AMD and Oracle jointly announced today that AMD’s Epyc servers are now available as Oracle cloud compute instances. It’s a significant win for AMD, which has been slowly growing its server market share since it launched its Zen-based Epyc CPU family back in 2017. Oracle is now the third major cloud provider working with the company, alongside Microsoft and Baidu.
Oracle is announcing a number of instance options, with both bare mental and 1,2, 4, and 8-core VM shapes. The price is $0.03 per core hour, a rate Oracle claims is 66 percent lower than general purpose instances offered by “the competition,” 53 percent lower than Oracle’s other compute services, and the lowest price available from “any non-burstable compute instance in the public cloud.”
Oracle then spends a fair bit of time breaking down where AMD’s Epyc shines and where it falls behind. It matches Intel in low-level tests like SPEC_int and SPEC_fp, but offers lower cost. Its instances are said to be ideal for “Big Data analytics workloads that rely on higher core counts and are hungry for memory bandwidth. AMD has a partnership with, and is certified to run software from, leading ISVs who are a part of the Hadoop ecosystem, including Cloudera, Hortonworks, MapR, and Transwarp. On a 10-TB full TeraSort benchmark, including TeraGen, TeraSort and TeraValidate, the AMD system demonstrated a 40 percent reduction in cost per OCPU compared to the other x86 alternatives with only a very slight increase in run times.” AMD CPUs are also ideally suited to HPC workloads that require high memory bandwidth.
Oracle compared a dual socket AMD Epyc 7551 with 32 cores per socket and a 2GHz clock against the “competitor” CPU with 26 cores per socket and a 2GHz clock. The AMD system had 512GB of RAM, the competitor system had 768GB. It is not clear why the two systems were not matched in terms of total RAM capacity — this could theoretically reflect a minimum spec system configuration for Oracle for each system or it could be an attempt to improve the AMD systems performance/dollar ratio. I don’t know what it is — but I wanted to note it.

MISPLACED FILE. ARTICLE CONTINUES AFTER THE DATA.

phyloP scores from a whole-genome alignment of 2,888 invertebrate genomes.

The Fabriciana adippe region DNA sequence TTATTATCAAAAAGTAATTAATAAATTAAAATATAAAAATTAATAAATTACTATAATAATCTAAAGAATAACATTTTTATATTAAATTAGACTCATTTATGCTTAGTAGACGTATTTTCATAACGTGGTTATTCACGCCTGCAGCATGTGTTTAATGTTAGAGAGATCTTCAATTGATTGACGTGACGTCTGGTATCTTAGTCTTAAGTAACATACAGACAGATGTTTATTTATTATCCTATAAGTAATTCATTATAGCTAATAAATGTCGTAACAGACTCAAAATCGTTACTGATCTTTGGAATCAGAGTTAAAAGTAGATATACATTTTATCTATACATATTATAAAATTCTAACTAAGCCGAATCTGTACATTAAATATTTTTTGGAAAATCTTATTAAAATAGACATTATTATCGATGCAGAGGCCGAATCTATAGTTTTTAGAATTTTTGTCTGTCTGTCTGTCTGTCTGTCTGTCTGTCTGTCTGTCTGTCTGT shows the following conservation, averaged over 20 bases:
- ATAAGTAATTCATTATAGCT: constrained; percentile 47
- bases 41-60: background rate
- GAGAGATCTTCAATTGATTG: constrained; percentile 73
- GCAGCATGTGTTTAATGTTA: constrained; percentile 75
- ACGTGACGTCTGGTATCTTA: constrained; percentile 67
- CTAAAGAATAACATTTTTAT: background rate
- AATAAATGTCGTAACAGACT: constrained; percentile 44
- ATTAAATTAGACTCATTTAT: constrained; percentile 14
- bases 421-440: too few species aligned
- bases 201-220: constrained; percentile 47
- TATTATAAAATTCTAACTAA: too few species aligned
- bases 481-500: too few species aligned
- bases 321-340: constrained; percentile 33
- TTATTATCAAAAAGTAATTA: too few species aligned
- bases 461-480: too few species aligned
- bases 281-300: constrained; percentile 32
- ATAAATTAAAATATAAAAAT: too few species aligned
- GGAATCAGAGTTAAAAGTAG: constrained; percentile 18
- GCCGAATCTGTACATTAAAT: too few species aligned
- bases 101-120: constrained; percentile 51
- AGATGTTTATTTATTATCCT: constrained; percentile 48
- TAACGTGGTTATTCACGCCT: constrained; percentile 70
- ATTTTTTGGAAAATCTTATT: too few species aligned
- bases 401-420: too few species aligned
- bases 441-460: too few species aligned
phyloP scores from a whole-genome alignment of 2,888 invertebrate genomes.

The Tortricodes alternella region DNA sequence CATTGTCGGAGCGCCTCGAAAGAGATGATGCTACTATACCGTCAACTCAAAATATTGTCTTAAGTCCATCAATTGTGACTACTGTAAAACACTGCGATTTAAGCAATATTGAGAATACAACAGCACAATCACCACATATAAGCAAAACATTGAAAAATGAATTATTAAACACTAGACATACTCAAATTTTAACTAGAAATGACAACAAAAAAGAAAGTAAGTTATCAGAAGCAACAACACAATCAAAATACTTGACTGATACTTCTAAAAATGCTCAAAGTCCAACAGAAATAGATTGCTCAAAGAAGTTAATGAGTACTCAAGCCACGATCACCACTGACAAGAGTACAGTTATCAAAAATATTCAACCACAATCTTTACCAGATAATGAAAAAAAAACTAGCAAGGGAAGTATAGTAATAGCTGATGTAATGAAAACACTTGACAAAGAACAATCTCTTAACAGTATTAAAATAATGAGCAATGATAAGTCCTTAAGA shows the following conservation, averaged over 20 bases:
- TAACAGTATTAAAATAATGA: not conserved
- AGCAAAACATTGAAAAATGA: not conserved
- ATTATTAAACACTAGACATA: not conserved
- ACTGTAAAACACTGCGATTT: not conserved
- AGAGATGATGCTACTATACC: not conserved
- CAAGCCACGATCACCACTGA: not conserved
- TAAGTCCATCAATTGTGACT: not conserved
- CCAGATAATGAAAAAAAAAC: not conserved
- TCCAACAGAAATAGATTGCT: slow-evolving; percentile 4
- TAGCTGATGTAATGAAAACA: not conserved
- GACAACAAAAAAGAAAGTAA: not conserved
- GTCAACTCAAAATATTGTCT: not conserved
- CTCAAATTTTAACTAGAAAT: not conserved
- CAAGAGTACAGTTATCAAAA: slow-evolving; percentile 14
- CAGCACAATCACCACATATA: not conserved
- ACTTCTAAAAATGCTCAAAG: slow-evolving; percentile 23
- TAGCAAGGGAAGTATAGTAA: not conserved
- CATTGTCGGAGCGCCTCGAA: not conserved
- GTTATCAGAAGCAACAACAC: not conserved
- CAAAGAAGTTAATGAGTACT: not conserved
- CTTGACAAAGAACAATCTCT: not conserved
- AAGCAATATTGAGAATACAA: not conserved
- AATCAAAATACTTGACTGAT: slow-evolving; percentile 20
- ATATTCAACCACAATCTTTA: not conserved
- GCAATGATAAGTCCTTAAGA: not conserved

The argument being made here is that if you’re doing something besides running SpecJBB, AMD has a strong argument to make in favor of its own parts. There’s a third graph with normalized performance per dollar per core, but since we don’t have an explanation for the RAM loadout difference, I’m not going to cite it. Manufacturer benchmarks should always be treated cautiously in any case.
But one thing we can say: AMD is executing the roadmap it said it would execute with Zen. Lisa Su promised a slow product ramp and that new partners would come onboard, and that’s happening. She’s made modest forecasts targeting mid-single-digit server market share this year and as far as we know, she’s meeting them. Little by little, the pieces are falling into place.
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